The fact that those are the two at Dany's breast, it would seem like that's a fair reading of the symbolism. I wonder if it was a seed that George had sown ... without thinking about where it would lead exactly. Perhaps the dragons themselves have something amiss with them. I wonder if there have been other threads on this?

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12 hours ago, Sandy Clegg said:

The placement of this idea of things being heard at a woman's breast, and their deceptiveness (never to be believed) ... does anyone else find this worth exploring further? It feels too neat and symmetrical to be meaningless, with the final line recalling the first page so aptly

The context of the prior conversation in the prologue is important. They are talking about the dead wildlings, pronounced dead by Will but this is doubted by Waymar, to which Will replies ...

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“My mother told me that dead men sing no songs,” he put in. “My wet nurse said the same thing, Will,” Royce replied. “Never believe anything you hear at a woman’s tit.

 

Unless GRRM intended to cast doubt on former wet nurse Old Nan and her tales shortly before introducing her in the first chapter, I feel if there's a connection between the two passages, it is the mention of song / music. Many fans assume the birth of the dragons involved a transfer of souls, most likely the souls of Drogo, Rhaego and Mirri. Perhaps by linking the wetnurse / breastfeeding, singing/music and the dead, the author is hinting to the first-time reader that a resurrection takes place both in the prologue and at the end of the book.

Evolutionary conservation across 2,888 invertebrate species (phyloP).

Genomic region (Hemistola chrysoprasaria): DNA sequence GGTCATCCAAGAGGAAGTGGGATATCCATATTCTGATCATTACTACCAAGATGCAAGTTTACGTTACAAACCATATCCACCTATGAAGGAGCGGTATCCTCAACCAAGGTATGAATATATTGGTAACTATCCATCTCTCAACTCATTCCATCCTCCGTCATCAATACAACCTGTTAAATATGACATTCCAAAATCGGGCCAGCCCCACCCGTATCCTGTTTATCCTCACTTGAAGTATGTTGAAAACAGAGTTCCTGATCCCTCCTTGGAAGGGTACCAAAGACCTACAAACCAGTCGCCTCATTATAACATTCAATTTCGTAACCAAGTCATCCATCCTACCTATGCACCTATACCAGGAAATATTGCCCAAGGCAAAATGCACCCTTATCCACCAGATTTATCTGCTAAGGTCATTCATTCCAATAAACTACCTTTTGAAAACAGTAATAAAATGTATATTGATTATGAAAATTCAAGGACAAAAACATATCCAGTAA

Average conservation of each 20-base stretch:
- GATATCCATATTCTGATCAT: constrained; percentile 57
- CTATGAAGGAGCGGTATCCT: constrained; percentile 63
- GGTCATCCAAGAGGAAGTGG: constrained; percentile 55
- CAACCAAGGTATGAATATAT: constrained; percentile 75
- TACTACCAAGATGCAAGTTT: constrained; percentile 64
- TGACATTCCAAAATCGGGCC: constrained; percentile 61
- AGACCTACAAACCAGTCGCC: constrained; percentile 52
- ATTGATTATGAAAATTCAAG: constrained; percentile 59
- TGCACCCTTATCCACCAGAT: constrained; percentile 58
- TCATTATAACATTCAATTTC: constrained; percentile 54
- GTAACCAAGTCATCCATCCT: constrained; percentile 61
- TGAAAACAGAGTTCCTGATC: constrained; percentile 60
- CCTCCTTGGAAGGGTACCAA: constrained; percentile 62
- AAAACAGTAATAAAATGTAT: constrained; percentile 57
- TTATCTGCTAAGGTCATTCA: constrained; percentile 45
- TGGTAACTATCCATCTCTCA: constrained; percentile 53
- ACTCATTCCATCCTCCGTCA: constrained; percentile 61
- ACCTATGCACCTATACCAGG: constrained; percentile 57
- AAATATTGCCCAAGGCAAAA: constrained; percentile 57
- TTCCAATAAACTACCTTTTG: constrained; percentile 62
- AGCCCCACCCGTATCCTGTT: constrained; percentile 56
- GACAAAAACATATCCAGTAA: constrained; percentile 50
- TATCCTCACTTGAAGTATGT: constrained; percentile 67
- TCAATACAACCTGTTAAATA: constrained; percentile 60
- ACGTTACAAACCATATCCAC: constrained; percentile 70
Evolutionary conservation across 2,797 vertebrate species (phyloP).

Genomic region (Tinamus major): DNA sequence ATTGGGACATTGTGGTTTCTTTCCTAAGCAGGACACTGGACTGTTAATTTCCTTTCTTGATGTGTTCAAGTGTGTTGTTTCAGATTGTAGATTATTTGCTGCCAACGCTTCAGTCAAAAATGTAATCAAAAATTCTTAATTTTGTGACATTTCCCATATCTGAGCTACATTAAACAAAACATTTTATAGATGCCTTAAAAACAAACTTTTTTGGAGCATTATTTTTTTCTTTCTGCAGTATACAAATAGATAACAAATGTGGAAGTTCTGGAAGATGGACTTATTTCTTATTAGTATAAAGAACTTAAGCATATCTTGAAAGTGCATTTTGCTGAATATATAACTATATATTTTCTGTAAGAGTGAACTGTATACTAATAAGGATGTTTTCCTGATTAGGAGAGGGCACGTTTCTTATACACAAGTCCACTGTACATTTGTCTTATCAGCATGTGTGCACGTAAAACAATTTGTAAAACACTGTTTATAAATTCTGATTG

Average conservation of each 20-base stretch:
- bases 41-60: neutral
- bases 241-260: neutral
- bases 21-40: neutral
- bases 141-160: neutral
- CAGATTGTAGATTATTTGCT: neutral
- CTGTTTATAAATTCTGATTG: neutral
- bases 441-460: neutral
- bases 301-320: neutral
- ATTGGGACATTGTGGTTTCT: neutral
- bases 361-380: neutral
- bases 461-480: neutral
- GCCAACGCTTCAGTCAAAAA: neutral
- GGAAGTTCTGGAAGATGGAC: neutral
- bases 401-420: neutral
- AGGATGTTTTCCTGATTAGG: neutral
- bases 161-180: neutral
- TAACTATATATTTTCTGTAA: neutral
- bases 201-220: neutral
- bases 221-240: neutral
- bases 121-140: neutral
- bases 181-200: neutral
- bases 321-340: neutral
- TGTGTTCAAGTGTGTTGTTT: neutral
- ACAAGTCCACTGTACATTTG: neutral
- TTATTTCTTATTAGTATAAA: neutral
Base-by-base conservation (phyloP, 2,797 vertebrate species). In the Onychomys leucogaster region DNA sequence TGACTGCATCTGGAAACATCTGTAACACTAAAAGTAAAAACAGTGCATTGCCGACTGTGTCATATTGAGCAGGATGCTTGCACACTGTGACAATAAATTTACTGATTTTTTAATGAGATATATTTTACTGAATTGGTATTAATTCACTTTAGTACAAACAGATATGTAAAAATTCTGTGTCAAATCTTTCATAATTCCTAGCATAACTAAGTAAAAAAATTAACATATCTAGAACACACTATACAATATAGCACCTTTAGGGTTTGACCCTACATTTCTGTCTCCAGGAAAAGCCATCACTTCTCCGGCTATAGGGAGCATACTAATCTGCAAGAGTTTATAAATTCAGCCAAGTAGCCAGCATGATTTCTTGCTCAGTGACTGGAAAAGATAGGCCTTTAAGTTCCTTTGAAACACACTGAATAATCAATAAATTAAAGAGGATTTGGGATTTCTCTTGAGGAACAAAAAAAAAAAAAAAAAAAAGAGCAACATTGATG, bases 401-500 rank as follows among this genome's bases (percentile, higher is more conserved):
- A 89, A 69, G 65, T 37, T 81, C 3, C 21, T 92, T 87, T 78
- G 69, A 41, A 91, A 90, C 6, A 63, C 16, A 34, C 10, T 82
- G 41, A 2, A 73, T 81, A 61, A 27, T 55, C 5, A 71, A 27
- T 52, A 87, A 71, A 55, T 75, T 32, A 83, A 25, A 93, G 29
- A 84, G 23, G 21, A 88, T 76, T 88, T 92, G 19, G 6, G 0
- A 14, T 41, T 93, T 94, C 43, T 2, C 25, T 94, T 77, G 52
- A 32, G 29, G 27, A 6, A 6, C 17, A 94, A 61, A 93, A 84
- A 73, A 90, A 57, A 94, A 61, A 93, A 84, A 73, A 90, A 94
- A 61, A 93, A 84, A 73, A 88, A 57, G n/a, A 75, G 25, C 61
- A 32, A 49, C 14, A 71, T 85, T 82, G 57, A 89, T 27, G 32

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6 hours ago, Evolett said:

the author is hinting to the first-time reader that a resurrection takes place both in the prologue and at the end of the book. 

But equally, due to the theme of deception here, it may hint towards suspicions regarding Dany’s rebirth. I think there’s a lot to unpick here before settling on one reading. 

6 hours ago, Evolett said:

Unless GRRM intended to cast doubt on former wet nurse Old Nan and her tales shortly before introducing her in the first chapter, I feel if there's a connection between the two passages, it is the mention of song / music.